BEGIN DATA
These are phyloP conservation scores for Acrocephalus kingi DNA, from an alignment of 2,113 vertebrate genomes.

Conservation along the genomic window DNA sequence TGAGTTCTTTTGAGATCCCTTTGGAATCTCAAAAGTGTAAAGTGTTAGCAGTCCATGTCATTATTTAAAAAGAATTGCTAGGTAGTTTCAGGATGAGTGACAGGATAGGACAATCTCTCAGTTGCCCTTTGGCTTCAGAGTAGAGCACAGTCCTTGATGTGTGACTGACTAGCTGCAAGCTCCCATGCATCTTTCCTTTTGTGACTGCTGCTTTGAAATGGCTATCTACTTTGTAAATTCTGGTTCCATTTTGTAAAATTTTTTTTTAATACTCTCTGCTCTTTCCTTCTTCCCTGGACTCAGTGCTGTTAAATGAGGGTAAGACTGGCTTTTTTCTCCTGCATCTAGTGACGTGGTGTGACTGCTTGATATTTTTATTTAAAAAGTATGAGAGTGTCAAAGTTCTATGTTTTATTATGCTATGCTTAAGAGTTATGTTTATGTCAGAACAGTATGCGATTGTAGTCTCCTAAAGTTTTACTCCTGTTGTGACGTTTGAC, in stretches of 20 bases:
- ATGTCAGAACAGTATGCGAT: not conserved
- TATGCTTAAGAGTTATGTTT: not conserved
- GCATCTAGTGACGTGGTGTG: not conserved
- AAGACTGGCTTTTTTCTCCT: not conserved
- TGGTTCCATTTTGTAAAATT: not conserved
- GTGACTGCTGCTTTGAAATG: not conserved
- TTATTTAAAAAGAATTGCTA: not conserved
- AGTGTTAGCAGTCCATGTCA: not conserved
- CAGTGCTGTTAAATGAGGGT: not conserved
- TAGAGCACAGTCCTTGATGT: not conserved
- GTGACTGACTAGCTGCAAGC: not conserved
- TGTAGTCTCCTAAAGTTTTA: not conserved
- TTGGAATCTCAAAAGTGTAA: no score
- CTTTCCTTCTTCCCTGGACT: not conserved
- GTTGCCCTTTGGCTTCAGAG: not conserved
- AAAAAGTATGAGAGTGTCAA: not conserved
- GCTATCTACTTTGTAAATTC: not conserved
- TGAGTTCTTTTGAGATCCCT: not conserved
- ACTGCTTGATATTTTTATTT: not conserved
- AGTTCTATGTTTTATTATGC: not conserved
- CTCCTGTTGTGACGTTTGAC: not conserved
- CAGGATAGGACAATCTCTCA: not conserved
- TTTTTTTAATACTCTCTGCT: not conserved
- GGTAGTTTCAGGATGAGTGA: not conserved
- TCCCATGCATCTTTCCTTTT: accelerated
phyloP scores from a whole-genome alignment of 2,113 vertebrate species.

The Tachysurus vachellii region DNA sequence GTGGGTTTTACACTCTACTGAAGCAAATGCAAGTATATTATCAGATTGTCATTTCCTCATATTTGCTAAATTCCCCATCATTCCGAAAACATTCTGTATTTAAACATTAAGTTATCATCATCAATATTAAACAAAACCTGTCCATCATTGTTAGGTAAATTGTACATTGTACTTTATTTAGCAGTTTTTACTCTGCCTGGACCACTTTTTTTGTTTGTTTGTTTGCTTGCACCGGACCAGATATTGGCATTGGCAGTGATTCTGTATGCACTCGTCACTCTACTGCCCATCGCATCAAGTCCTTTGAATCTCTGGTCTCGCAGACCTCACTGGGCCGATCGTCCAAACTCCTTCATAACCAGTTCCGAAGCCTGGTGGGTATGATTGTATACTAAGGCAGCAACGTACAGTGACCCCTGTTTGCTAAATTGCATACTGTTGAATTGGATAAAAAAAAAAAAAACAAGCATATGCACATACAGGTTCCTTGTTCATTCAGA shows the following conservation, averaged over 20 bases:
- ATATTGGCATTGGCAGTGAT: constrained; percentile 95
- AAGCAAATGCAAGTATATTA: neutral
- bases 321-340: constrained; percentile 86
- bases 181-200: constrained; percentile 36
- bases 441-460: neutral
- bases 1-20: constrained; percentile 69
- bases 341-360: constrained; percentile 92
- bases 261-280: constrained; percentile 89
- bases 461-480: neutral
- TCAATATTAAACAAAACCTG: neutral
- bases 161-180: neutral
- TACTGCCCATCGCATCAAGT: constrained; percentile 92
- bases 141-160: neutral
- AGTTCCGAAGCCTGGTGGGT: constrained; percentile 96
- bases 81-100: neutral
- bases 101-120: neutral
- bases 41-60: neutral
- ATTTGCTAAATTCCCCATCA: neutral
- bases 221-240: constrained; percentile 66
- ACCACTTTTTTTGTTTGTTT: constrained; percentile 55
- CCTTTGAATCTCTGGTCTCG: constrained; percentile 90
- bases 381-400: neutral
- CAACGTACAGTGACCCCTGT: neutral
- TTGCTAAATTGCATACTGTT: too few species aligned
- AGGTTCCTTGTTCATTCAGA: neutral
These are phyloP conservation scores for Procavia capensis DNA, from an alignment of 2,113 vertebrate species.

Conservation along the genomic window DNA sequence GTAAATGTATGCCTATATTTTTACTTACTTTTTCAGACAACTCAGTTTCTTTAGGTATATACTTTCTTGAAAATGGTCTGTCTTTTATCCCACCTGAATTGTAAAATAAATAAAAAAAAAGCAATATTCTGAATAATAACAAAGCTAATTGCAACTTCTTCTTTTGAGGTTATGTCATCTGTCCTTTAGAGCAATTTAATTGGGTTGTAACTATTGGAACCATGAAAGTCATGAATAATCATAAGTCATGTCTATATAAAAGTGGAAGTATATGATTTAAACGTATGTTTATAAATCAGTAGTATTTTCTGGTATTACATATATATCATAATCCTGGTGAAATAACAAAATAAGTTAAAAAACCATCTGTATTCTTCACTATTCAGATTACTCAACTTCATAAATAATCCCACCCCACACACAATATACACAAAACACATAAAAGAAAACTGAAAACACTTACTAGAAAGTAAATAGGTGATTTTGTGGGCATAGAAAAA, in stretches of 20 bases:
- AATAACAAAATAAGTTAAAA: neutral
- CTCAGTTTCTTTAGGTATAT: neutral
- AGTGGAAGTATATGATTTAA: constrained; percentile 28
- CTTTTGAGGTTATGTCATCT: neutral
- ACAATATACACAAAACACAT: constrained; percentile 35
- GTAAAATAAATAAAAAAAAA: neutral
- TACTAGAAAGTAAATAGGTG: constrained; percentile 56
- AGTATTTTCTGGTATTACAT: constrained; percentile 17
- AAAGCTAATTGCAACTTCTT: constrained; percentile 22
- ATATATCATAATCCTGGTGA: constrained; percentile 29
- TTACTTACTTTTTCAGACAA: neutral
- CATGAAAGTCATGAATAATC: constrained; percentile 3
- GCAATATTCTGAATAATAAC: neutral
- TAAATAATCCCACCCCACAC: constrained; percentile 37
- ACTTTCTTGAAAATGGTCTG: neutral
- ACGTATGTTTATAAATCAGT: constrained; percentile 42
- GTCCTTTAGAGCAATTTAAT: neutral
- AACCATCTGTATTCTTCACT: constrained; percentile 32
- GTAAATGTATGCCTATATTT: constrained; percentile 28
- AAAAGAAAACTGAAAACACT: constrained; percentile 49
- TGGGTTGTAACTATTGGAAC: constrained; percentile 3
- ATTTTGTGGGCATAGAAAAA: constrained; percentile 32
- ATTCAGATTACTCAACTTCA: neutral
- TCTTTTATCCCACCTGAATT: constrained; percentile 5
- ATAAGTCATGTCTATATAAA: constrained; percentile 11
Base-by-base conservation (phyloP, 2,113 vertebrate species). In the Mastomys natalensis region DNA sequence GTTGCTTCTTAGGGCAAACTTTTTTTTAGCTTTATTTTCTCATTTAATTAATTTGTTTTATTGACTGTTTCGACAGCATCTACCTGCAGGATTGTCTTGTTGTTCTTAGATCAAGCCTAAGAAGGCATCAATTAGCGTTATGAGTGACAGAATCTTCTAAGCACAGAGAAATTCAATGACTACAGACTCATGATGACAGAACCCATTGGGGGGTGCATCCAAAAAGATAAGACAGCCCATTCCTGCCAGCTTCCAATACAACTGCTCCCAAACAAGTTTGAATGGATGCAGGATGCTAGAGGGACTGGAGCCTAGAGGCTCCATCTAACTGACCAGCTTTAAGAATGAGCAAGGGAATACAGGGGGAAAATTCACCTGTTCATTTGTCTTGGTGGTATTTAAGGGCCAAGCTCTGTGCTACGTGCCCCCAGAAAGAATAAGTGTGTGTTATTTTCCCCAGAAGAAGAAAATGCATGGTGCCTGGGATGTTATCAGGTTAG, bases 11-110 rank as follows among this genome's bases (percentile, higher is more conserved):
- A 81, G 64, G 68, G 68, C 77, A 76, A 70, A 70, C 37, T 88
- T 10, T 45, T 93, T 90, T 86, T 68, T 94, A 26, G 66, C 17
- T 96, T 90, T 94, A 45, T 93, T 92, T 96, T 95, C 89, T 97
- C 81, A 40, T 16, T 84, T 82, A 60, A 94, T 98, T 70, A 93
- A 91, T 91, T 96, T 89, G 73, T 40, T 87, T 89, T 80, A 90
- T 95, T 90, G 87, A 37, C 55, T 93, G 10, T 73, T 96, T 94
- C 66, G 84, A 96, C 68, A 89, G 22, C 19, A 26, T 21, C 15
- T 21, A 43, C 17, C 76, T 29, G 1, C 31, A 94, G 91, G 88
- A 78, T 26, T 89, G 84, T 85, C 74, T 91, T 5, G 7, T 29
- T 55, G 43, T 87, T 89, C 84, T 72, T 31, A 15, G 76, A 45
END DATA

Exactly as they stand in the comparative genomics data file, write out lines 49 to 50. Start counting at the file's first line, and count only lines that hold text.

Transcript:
- ACCACTTTTTTTGTTTGTTT: constrained; percentile 55
- CCTTTGAATCTCTGGTCTCG: constrained; percentile 90